Did you watch the debate last night? I only caught the first hour, which seemed like the least interesting. The best part of the first hour was Obama’s angry glare, as if he was trying to make Romney’s head burst into flames.
Well, Romney didn’t lose, and in this sort of race, a tie goes to the challenger. He looked calm and presidential, and managed to thwart the “crazed Republican cowboy diplomacy” meme. We’ll see how the polls change over the next few days, but I’m feeling generally positive about the debate.
We’re known by our friends and by our enemies, and today, Obama completed the trifecta of dictator endorsements, adding Hugo Chavez. Those other great lovers of oppression, Raul Castro and Vladimir Putin have already endorsed him. Ex-KGB thug, Ras-Putin’s endorsement is, to me, the most unnerving and least surprising, especially now that he’s shipping weapons to the Syrian dictator.
I really hope Obama brings up his “reset” with Russia in the debate tonight, because if O thinks relations between the US and Russia have improved, they’ve only improved from the Russian point of view.
I know – comparisons to the USSR may seem trite. But as I was reading this article about taxpayer-funded battery maker, LG Chem, I felt a shiver. According to employees, they’re not… actually… working.
Workers at LG Chem, a $300 million lithium-ion battery plant heavily funded by taxpayers, tell Target 8 that they have so little work to do that they spend hours playing cards and board games, reading magazines or watching movies.
They say it’s been going on for months.
“There would be up to 40 of us that would just sit in there during the day,” said former LG Chem employee Nicole Merryman, who said she quit in May.
Substitute playing chess and drinking vodka for playing cards and board games, and you’ve got a pretty good picture of life in a Soviet company, where productivity was completely divorced from compensation or, indeed, employment. After all, when you’re getting big fistfuls of cash from the government to make things go, the incentive to make an actual profit declines. So why ask employees to actually work? How boring and bourgeoisie!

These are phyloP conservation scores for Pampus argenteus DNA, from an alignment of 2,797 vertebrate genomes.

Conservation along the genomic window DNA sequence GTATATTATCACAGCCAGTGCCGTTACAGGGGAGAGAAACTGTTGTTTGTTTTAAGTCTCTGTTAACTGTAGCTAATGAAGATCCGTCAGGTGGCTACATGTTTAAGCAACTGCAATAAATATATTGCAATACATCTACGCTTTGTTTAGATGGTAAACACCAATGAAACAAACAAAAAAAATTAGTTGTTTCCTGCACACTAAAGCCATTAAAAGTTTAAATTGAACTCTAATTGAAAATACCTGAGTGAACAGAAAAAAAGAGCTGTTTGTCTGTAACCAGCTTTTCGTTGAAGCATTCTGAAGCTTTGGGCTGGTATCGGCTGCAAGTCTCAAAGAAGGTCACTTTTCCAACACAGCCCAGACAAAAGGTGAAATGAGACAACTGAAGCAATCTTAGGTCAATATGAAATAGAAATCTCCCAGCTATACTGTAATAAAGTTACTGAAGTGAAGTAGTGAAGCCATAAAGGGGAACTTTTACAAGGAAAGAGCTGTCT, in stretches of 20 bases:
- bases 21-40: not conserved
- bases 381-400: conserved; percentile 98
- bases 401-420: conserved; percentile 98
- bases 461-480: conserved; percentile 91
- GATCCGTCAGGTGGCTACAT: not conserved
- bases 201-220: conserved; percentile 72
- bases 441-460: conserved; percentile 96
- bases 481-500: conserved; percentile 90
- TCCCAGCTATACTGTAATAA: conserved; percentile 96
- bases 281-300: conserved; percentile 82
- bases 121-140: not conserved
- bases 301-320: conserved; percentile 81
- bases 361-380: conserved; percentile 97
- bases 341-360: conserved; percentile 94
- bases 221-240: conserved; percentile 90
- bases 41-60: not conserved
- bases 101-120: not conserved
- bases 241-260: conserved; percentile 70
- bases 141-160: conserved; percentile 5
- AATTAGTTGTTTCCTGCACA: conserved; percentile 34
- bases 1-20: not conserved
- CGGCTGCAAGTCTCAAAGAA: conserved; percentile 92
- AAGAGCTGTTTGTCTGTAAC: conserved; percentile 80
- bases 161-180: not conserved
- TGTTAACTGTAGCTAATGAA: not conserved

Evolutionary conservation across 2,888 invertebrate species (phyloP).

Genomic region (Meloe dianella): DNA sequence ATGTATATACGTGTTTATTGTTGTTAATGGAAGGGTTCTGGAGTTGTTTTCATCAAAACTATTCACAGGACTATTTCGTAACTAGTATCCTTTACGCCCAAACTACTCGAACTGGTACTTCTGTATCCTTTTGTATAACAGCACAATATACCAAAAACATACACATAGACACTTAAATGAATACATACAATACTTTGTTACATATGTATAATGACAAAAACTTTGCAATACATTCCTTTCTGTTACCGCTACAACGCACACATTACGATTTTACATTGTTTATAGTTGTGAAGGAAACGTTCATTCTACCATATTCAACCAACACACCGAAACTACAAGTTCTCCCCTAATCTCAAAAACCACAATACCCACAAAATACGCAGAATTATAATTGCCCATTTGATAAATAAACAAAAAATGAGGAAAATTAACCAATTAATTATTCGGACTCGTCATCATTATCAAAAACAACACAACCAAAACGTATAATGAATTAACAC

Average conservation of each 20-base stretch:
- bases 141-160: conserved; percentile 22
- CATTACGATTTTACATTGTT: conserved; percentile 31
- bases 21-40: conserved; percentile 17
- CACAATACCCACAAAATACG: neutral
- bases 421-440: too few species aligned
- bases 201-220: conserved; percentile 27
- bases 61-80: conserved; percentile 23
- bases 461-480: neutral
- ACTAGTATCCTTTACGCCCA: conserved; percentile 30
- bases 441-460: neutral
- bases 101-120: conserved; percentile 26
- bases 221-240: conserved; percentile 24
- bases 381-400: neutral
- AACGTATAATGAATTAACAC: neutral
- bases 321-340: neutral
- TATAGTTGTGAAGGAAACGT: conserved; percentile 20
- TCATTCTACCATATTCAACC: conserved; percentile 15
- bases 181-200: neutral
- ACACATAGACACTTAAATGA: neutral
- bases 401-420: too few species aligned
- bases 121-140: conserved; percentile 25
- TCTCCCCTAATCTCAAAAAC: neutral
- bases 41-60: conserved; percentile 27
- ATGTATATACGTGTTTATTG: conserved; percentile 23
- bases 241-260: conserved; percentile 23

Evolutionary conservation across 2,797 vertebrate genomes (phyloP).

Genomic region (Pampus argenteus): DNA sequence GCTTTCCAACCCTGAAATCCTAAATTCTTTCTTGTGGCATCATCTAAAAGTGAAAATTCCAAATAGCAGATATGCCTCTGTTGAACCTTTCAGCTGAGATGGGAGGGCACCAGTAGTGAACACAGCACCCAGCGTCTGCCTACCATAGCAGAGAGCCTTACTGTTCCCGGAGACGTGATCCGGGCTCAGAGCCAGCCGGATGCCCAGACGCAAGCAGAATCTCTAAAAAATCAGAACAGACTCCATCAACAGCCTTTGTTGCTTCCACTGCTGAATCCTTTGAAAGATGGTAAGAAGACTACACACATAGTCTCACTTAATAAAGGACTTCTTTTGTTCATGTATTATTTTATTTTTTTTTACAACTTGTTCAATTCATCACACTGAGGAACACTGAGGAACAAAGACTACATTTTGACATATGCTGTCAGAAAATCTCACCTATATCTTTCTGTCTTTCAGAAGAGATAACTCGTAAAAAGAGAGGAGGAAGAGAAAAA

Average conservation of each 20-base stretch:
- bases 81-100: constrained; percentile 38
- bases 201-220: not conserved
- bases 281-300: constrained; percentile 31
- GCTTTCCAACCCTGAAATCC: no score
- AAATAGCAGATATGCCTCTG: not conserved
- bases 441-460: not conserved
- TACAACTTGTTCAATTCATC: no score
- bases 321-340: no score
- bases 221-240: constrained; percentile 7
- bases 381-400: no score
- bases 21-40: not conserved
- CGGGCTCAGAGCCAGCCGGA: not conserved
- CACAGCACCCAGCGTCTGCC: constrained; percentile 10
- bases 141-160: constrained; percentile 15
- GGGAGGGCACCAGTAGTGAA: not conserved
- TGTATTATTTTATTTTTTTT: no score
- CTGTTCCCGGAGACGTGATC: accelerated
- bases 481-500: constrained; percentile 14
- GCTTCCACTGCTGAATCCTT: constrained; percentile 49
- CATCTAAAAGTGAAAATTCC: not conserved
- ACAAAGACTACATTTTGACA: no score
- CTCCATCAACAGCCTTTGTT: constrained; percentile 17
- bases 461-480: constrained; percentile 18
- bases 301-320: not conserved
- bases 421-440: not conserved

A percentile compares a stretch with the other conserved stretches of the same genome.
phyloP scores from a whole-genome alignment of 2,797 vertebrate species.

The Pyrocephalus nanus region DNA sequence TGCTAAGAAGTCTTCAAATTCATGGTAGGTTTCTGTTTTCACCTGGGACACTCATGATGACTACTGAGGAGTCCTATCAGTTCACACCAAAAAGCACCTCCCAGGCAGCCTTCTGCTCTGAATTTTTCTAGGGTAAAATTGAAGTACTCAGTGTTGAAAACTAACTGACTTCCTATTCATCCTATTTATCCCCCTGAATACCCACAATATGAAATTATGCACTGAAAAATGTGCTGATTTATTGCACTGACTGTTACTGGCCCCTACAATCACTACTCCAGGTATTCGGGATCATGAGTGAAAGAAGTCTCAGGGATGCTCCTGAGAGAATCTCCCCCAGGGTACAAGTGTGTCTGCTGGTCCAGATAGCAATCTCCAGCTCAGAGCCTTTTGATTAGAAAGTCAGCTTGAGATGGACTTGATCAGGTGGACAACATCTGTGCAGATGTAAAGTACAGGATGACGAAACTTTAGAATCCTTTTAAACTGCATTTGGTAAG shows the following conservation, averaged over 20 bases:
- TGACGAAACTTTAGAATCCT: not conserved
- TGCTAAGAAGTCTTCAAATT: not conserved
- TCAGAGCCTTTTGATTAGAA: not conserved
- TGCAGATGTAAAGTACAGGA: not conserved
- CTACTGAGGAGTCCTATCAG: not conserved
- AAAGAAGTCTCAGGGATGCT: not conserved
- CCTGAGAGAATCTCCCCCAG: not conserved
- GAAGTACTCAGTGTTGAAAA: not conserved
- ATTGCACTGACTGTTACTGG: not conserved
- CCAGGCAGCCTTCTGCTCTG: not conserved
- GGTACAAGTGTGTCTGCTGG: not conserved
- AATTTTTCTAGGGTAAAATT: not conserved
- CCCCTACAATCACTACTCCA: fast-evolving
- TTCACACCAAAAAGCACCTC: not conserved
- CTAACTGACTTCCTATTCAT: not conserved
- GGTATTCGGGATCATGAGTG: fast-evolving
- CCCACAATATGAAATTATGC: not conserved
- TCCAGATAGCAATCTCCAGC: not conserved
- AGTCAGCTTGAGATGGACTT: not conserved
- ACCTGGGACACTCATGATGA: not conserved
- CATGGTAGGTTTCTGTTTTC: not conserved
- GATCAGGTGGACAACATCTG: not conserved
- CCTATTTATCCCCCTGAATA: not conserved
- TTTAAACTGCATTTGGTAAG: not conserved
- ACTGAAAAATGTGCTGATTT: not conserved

I’m kind of liking this Tea Party Victory Fund ad. It’s brutal, but honest. And kind of sad.
Watching the debate last night, I was reminded of two boys in a playground throwing sand at each other. I’m glad Romney didn’t let Obama push him around, but was less impressed by the arguing with the moderator. All in all, I’d call the debate a draw. I don’t think it particularly helped or hurt Romney, though it did provide ammo for those folks inclined to throw their hands in the air and exclaim, “Politicians! They’re all alike!”
Hm… I want to believe, but always wonder if I’m engagin in wishful thinking.
People see what they want to see. So while I thought Joe Biden made himself an unlikable fellow with his rapid blinking and creepy smirk, I wasn’t sure how his mannerisms would play with the rest of the country.
Today, most of the polls seem to show Ryan winning the debate, if narrowly. But ultimately, I think it was a solid Ryan win. Biden’s likability factor has been tarnished and sadly, for many Americans, elections are popularity contests. Biden has been promoted as a man with experience, and Ryan held his own against him, making himself look more vice presidential. At this stage in the game, even a draw would have been a win for the Romney campaign – basically anything that doesn’t hinder Romney’s momentum is a plus.
Could Ryan have dealt with Biden better? Probably. The “liar liar pants on fire” meme has been developing within Democrat ranks since the Romney/Obama debate, and I suspect Obama will bring it to the next debate. But how does one deal it appropriately? Is staying calm and pleasantly stating the facts enough?